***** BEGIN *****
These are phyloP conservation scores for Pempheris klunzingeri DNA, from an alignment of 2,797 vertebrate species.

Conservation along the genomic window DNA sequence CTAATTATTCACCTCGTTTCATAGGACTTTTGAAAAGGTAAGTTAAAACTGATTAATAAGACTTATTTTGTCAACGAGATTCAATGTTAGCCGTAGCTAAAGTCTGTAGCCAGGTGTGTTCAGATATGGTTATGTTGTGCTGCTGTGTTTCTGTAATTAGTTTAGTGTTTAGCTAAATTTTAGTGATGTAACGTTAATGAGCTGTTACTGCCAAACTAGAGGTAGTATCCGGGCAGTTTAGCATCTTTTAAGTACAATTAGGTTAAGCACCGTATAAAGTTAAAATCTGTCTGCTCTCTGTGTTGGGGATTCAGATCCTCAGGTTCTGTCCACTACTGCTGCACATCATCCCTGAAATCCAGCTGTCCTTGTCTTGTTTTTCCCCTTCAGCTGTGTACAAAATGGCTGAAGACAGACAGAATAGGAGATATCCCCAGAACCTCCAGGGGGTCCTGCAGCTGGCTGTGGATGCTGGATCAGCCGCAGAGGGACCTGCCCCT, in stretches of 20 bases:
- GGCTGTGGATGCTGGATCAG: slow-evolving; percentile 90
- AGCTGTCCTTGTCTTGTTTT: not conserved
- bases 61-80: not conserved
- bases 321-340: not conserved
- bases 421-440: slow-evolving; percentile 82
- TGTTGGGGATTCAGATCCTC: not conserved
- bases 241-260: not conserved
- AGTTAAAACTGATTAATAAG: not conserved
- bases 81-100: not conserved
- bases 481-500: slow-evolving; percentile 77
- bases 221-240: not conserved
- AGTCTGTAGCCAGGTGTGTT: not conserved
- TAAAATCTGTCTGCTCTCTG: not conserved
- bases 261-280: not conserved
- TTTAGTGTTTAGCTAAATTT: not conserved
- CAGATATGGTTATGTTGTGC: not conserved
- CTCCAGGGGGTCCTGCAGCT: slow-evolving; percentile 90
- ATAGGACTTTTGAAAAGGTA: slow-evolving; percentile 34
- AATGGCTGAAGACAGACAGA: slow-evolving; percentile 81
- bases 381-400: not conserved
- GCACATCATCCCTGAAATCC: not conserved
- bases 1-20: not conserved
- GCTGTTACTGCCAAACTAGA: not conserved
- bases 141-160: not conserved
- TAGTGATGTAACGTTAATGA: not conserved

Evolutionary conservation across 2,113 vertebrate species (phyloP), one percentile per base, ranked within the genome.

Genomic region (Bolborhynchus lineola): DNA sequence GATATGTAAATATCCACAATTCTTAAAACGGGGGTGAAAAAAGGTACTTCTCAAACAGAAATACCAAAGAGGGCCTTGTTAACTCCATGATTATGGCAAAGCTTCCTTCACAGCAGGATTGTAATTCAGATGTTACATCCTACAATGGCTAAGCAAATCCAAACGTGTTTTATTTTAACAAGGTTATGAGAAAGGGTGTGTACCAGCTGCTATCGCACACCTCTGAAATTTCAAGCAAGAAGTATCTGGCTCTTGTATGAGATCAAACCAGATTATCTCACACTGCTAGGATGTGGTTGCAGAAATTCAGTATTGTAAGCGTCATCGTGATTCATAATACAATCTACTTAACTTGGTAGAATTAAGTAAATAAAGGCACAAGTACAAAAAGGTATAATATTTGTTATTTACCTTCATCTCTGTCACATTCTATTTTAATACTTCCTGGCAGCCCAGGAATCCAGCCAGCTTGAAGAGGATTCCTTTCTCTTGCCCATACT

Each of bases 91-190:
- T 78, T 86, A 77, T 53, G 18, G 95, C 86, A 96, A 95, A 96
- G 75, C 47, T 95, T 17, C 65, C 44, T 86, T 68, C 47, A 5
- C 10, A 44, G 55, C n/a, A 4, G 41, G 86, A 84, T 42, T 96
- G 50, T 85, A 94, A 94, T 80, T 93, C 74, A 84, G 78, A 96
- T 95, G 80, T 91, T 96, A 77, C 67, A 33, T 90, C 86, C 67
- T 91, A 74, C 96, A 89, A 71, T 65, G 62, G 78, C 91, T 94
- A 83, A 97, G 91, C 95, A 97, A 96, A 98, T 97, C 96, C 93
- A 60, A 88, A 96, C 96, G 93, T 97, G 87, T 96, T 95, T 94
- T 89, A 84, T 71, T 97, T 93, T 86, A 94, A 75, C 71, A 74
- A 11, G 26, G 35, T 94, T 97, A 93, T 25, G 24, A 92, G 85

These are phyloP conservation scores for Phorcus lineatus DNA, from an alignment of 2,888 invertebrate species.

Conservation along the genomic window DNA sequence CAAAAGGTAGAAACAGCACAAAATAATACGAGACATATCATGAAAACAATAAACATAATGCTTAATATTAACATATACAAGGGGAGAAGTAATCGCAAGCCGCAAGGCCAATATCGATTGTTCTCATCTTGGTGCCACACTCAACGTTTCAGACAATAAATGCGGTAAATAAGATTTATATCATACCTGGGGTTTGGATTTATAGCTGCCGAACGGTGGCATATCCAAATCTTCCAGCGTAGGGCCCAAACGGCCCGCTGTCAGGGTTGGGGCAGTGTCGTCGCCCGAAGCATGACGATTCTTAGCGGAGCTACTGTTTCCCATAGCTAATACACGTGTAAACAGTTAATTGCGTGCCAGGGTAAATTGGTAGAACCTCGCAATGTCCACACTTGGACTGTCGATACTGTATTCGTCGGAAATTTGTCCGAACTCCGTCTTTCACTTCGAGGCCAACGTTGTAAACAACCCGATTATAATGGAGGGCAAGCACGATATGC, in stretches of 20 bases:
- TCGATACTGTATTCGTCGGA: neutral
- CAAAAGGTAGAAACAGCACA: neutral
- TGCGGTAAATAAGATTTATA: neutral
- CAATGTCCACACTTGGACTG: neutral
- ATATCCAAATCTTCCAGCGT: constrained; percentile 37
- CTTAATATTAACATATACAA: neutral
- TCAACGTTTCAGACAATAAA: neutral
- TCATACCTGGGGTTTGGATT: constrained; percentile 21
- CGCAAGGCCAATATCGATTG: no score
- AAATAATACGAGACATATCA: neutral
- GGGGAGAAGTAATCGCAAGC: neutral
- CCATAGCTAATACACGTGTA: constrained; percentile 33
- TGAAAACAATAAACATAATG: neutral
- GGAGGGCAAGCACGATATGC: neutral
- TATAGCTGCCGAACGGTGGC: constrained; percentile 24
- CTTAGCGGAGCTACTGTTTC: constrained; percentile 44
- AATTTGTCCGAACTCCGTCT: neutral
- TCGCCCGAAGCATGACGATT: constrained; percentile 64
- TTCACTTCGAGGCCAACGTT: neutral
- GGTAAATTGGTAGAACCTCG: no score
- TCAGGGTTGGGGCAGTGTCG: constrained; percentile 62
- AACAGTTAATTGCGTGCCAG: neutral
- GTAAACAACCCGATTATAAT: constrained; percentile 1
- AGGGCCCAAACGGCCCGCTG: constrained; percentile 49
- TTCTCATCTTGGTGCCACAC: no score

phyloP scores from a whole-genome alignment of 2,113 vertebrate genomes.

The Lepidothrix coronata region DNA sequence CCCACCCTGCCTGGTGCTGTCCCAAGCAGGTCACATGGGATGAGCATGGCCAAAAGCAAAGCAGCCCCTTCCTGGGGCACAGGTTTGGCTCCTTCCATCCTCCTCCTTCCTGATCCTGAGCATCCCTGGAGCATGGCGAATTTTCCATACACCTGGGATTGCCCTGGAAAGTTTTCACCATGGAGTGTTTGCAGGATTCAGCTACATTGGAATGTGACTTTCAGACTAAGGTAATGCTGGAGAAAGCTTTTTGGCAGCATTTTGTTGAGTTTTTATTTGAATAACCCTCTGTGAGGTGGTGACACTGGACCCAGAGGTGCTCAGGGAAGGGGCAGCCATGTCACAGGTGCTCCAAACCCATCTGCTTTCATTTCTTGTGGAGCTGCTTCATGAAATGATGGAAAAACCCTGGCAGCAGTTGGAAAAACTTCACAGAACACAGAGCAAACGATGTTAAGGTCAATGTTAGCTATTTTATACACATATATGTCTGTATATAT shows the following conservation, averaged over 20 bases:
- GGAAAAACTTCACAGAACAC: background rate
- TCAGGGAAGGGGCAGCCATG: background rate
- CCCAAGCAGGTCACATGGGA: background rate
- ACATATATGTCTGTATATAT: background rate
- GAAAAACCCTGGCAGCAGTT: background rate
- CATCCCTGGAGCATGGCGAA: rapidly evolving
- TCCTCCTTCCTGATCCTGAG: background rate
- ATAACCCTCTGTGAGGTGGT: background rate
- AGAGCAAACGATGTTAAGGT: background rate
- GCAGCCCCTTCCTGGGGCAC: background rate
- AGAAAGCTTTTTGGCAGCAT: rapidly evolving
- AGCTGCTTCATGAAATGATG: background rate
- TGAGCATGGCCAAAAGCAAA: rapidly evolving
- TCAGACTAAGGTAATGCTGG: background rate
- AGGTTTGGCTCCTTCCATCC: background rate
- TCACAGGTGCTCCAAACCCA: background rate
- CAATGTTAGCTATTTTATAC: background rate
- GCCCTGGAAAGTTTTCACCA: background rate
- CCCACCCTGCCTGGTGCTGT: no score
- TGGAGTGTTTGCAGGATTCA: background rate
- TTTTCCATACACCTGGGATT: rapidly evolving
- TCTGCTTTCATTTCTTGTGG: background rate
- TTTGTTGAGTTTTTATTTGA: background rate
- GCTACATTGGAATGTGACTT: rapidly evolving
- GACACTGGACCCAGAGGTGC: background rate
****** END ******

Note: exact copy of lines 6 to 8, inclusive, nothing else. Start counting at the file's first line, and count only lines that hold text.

- bases 321-340: not conserved
- bases 421-440: slow-evolving; percentile 82
- TGTTGGGGATTCAGATCCTC: not conserved